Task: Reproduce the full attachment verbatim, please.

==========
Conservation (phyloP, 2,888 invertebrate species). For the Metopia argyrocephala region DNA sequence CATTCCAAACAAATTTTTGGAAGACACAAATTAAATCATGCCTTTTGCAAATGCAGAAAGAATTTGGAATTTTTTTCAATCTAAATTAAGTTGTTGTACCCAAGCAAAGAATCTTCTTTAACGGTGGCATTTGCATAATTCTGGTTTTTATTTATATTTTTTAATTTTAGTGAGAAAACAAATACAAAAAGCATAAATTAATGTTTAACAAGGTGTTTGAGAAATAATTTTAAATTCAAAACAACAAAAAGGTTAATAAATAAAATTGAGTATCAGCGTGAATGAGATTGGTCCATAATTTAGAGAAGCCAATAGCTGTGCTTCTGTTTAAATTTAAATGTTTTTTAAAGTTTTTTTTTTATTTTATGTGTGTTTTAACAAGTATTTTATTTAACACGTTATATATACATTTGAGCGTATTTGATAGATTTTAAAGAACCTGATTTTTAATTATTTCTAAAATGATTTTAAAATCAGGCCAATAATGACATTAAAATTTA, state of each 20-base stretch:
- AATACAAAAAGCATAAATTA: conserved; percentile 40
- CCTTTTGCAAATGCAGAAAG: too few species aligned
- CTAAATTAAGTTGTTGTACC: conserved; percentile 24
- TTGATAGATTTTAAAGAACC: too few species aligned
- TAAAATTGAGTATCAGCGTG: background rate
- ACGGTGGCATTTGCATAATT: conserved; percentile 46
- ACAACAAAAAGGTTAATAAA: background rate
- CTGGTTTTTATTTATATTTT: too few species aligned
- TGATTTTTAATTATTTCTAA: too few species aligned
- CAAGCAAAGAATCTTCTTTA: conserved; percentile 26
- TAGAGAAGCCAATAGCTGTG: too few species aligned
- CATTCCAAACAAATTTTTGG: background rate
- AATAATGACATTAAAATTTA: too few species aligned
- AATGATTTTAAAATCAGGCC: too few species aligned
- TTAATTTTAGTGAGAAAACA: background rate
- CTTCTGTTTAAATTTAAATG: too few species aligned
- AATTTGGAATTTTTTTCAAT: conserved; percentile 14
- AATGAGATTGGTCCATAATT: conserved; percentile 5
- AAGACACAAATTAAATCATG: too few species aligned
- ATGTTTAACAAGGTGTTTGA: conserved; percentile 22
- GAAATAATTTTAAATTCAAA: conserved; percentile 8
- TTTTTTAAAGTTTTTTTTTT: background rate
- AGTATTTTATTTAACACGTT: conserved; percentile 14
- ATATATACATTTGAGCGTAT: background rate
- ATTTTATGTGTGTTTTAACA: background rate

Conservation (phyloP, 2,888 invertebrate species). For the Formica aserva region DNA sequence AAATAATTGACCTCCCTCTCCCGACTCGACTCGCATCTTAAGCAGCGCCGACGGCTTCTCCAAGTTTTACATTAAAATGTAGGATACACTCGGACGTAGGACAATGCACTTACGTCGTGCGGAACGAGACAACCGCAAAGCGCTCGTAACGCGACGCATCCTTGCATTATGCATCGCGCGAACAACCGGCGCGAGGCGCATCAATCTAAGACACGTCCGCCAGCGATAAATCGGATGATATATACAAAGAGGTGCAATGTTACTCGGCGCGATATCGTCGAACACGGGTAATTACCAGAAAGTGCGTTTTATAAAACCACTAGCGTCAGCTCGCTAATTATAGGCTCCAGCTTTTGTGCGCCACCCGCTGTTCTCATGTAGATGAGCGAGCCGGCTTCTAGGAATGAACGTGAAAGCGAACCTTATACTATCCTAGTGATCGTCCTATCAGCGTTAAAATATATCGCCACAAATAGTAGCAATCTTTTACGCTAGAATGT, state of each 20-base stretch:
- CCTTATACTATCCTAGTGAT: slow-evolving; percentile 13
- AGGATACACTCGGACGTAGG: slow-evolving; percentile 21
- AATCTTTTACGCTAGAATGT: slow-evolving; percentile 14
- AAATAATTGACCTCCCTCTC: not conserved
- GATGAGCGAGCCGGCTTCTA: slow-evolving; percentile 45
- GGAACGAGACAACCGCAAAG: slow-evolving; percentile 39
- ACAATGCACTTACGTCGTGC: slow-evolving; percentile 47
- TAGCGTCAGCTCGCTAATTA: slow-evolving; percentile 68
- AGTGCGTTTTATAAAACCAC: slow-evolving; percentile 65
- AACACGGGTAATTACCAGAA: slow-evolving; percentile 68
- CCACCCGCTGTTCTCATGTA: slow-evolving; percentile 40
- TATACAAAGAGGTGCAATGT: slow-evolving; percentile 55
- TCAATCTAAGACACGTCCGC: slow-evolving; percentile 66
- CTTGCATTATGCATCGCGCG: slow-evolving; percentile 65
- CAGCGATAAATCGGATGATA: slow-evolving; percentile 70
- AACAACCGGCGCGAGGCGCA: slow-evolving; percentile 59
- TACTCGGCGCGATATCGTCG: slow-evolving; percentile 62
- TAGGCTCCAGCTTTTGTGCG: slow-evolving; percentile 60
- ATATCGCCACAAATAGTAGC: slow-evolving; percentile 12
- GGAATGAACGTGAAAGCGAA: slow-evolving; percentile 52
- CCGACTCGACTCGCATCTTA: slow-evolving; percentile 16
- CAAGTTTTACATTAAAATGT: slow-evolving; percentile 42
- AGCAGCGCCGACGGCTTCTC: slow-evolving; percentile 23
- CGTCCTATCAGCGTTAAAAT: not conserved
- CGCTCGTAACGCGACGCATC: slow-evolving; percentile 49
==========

Conservation (phyloP, 2,888 invertebrate species). For the Metopia argyrocephala region DNA sequence CATTCCAAACAAATTTTTGGAAGACACAAATTAAATCATGCCTTTTGCAAATGCAGAAAGAATTTGGAATTTTTTTCAATCTAAATTAAGTTGTTGTACCCAAGCAAAGAATCTTCTTTAACGGTGGCATTTGCATAATTCTGGTTTTTATTTATATTTTTTAATTTTAGTGAGAAAACAAATACAAAAAGCATAAATTAATGTTTAACAAGGTGTTTGAGAAATAATTTTAAATTCAAAACAACAAAAAGGTTAATAAATAAAATTGAGTATCAGCGTGAATGAGATTGGTCCATAATTTAGAGAAGCCAATAGCTGTGCTTCTGTTTAAATTTAAATGTTTTTTAAAGTTTTTTTTTTATTTTATGTGTGTTTTAACAAGTATTTTATTTAACACGTTATATATACATTTGAGCGTATTTGATAGATTTTAAAGAACCTGATTTTTAATTATTTCTAAAATGATTTTAAAATCAGGCCAATAATGACATTAAAATTTA, state of each 20-base stretch:
- AATACAAAAAGCATAAATTA: conserved; percentile 40
- CCTTTTGCAAATGCAGAAAG: too few species aligned
- CTAAATTAAGTTGTTGTACC: conserved; percentile 24
- TTGATAGATTTTAAAGAACC: too few species aligned
- TAAAATTGAGTATCAGCGTG: background rate
- ACGGTGGCATTTGCATAATT: conserved; percentile 46
- ACAACAAAAAGGTTAATAAA: background rate
- CTGGTTTTTATTTATATTTT: too few species aligned
- TGATTTTTAATTATTTCTAA: too few species aligned
- CAAGCAAAGAATCTTCTTTA: conserved; percentile 26
- TAGAGAAGCCAATAGCTGTG: too few species aligned
- CATTCCAAACAAATTTTTGG: background rate
- AATAATGACATTAAAATTTA: too few species aligned
- AATGATTTTAAAATCAGGCC: too few species aligned
- TTAATTTTAGTGAGAAAACA: background rate
- CTTCTGTTTAAATTTAAATG: too few species aligned
- AATTTGGAATTTTTTTCAAT: conserved; percentile 14
- AATGAGATTGGTCCATAATT: conserved; percentile 5
- AAGACACAAATTAAATCATG: too few species aligned
- ATGTTTAACAAGGTGTTTGA: conserved; percentile 22
- GAAATAATTTTAAATTCAAA: conserved; percentile 8
- TTTTTTAAAGTTTTTTTTTT: background rate
- AGTATTTTATTTAACACGTT: conserved; percentile 14
- ATATATACATTTGAGCGTAT: background rate
- ATTTTATGTGTGTTTTAACA: background rate

Conservation (phyloP, 2,888 invertebrate species). For the Formica aserva region DNA sequence AAATAATTGACCTCCCTCTCCCGACTCGACTCGCATCTTAAGCAGCGCCGACGGCTTCTCCAAGTTTTACATTAAAATGTAGGATACACTCGGACGTAGGACAATGCACTTACGTCGTGCGGAACGAGACAACCGCAAAGCGCTCGTAACGCGACGCATCCTTGCATTATGCATCGCGCGAACAACCGGCGCGAGGCGCATCAATCTAAGACACGTCCGCCAGCGATAAATCGGATGATATATACAAAGAGGTGCAATGTTACTCGGCGCGATATCGTCGAACACGGGTAATTACCAGAAAGTGCGTTTTATAAAACCACTAGCGTCAGCTCGCTAATTATAGGCTCCAGCTTTTGTGCGCCACCCGCTGTTCTCATGTAGATGAGCGAGCCGGCTTCTAGGAATGAACGTGAAAGCGAACCTTATACTATCCTAGTGATCGTCCTATCAGCGTTAAAATATATCGCCACAAATAGTAGCAATCTTTTACGCTAGAATGT, state of each 20-base stretch:
- CCTTATACTATCCTAGTGAT: slow-evolving; percentile 13
- AGGATACACTCGGACGTAGG: slow-evolving; percentile 21
- AATCTTTTACGCTAGAATGT: slow-evolving; percentile 14
- AAATAATTGACCTCCCTCTC: not conserved
- GATGAGCGAGCCGGCTTCTA: slow-evolving; percentile 45
- GGAACGAGACAACCGCAAAG: slow-evolving; percentile 39
- ACAATGCACTTACGTCGTGC: slow-evolving; percentile 47
- TAGCGTCAGCTCGCTAATTA: slow-evolving; percentile 68
- AGTGCGTTTTATAAAACCAC: slow-evolving; percentile 65
- AACACGGGTAATTACCAGAA: slow-evolving; percentile 68
- CCACCCGCTGTTCTCATGTA: slow-evolving; percentile 40
- TATACAAAGAGGTGCAATGT: slow-evolving; percentile 55
- TCAATCTAAGACACGTCCGC: slow-evolving; percentile 66
- CTTGCATTATGCATCGCGCG: slow-evolving; percentile 65
- CAGCGATAAATCGGATGATA: slow-evolving; percentile 70
- AACAACCGGCGCGAGGCGCA: slow-evolving; percentile 59
- TACTCGGCGCGATATCGTCG: slow-evolving; percentile 62
- TAGGCTCCAGCTTTTGTGCG: slow-evolving; percentile 60
- ATATCGCCACAAATAGTAGC: slow-evolving; percentile 12
- GGAATGAACGTGAAAGCGAA: slow-evolving; percentile 52
- CCGACTCGACTCGCATCTTA: slow-evolving; percentile 16
- CAAGTTTTACATTAAAATGT: slow-evolving; percentile 42
- AGCAGCGCCGACGGCTTCTC: slow-evolving; percentile 23
- CGTCCTATCAGCGTTAAAAT: not conserved
- CGCTCGTAACGCGACGCATC: slow-evolving; percentile 49